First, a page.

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Shows & Panels
Search Tags: Iraq
The Air Force is assigning a new three-star general to oversee it's efforts in Iraq and Afghanistan. Gen. Gilmary Hostage III is moving from Shaw Air Force base in South Carolina. The Air Force's top commander told Congress last month a change was needed to increase the service's focus on the air wars and intensifying operations in Afghanistan. The plan is to intensify the use of unmanned drones to aid in the hunt for militants.
In the past year, CACI has been recognized for it's work and success as a company. Paul Cofoni, CEO of CACI, spoke with Francis Rose on In-Depth about what has made his company so successful in the intelligence community.
Army aviators — the soldiers who fly attack missions, ferry troops and supplies and evacuate the wounded — are in ever-increasing demand even as America eyes the exits in Afghanistan. The Afghanistan conflict, which marked its 10th anniversary Friday, is in many ways a helicopter war.
"We are just beginning to get set in Afghanistan ... in doing everything that we can" says Ashton Carter, the Defense Department's chief weapons buyer. He said, because the country is so remote and lacks infrastructure, stopping roadside bombs there is much more difficult that it was in Iraq. Carter and General Jay Paxton Jr. are heading up a new task force to figure out how to deal with improvised explosive devices. A taskforce to do just that is already at work, but appears to have fallen victim to bureaucracy.
Iraqai authorities are blaming Syria for the helping those responsible for the August 19th suicide attacks on government ministries in Baghdad that killed about 100 people. The Iraqi government says an alliance of al-Qaida in Iraq and Saddam Hussein loyalists that are based in Syria for the planned it and carried out the attacks. Iraqi officials are demanding that Damascus hand over the two suspected plotters, raising tensions between the two countries. Syria says it had nothing to do with it.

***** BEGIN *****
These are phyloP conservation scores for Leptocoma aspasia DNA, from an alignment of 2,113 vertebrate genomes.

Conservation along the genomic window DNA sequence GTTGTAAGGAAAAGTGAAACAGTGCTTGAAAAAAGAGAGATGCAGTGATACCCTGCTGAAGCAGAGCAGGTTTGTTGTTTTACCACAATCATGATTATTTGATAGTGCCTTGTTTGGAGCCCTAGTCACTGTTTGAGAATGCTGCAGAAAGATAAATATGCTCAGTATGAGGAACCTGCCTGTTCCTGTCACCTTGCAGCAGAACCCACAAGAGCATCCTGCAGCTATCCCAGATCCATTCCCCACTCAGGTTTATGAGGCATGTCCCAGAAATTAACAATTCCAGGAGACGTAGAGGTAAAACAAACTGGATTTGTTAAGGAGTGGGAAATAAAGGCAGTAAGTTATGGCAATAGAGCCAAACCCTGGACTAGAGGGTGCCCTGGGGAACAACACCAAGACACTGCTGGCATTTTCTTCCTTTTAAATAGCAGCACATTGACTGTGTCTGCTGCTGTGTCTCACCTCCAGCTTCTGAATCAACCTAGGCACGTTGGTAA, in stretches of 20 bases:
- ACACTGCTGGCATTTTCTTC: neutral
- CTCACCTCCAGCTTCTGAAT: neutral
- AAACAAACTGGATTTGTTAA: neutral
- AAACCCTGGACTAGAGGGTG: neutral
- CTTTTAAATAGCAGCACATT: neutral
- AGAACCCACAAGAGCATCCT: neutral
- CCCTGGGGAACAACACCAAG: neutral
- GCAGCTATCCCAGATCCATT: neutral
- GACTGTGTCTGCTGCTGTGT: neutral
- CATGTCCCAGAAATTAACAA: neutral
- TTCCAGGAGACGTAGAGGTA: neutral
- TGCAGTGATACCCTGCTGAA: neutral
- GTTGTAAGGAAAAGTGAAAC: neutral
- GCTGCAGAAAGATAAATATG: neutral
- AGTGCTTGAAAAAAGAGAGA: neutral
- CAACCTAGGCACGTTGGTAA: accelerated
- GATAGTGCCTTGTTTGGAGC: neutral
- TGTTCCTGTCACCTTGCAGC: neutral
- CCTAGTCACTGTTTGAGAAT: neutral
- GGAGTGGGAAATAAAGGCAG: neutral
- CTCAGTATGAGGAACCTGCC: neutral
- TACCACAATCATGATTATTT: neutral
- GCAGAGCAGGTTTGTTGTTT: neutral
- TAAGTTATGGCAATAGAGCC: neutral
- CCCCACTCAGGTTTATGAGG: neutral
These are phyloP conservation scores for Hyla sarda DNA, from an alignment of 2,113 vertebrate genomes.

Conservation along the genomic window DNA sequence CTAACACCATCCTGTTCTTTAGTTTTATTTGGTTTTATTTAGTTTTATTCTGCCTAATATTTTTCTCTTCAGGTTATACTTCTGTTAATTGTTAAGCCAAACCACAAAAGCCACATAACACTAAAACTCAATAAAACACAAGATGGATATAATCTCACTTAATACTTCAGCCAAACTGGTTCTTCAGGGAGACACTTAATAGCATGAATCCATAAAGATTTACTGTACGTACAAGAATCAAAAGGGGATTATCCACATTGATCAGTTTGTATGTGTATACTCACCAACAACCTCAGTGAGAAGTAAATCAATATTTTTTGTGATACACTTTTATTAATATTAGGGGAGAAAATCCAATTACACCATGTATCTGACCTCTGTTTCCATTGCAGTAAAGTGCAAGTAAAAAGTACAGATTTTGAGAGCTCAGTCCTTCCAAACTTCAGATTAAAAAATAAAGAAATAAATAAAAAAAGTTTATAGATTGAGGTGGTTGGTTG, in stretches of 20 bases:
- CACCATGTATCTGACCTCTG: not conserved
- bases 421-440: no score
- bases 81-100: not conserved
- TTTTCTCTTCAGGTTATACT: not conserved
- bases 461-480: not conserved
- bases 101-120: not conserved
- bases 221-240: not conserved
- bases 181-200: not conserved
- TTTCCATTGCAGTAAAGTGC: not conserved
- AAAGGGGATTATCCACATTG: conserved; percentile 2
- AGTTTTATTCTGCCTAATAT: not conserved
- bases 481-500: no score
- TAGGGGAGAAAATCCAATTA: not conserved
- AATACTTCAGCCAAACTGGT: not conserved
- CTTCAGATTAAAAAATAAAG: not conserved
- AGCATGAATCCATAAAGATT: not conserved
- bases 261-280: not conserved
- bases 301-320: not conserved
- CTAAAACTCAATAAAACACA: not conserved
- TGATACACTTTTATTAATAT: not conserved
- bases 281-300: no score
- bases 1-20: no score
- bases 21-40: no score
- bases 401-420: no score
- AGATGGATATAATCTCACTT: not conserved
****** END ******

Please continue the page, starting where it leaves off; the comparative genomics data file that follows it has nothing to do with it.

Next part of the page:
The use of homemade bombs extends well beyond Afghanistan and Iraq, making the weapons a global problem that requires an international solution, a senior U.S. military official said Thursday. The According to the Associated Press, Army Lt. Gen. Thomas Metz told Congress there have been more than 3,500 incidents around the world involving improvised explosive devices in the past year and the number is growing. "Violent extremists will continue to wage conflict against human targets and the weapon of choice will continue to be the IED," he said at a hearing held by the House Armed Services oversight and investigations subcommittee. The definition of an incident in this case includes IEDs that have exploded, failed to work, or were found and cleared. Metz, who heads the Pentagon office tasked with countering IEDs, also said his organization is working to improve its operations and how it coordinates with the military services to ensure troops in the field have the best technology and training to counter the makeshift bombs.
Two weeks ago, Iraqi officials said they had arrested Umar Al-Baghdadi. There was doubt about it then and there are questions about it today, because no one had ever the Al Qaida operative before. Yesterday an audio message by someone called Abu-Umar Al-Baghdadi popped up on the internet. A 20 minute segment indicated that news of his recent arrest was all lies. The audio was released by the Al-Furqan Media Production Establishment --a radical Islamic organization in Iraq.
Another controversy is brewing. A video called "collateral murder" has been posted at wikeleaks.org. It appears to show a group of unarmed men being fired on by U.S. military forces in Iraq in July of 2007. Reuters is reporting a Senior U.S. miltiary official confirms the video is authentic and came from an Apache helicopter gunsight. Reuters says among those believed to be killed in the attack was Reuters photographer Namir Noor-Eldeen and his driver. Two children also were wounded.
Senate Majority Leader Harry Reid on Monday asked the State Department and Pentagon to investigate the electrocution of a 25-year-old private security contractor while showering in his dormitory in Baghdad. The Associated Press reports Reid said he wants to know whether Adam Hermanson's death resulted from faulty electrical work. Hermanson, who died Sept. 1, grew up in San Diego and Las Vegas. Reid is a Nevada senator. Electrical wiring has been an ongoing problem in Iraq that the military has been trying to fix with widespread inspections and repairs. At least three troops have been electrocuted while showering since the start of the Iraq war, and others have been electrocuted elsewhere.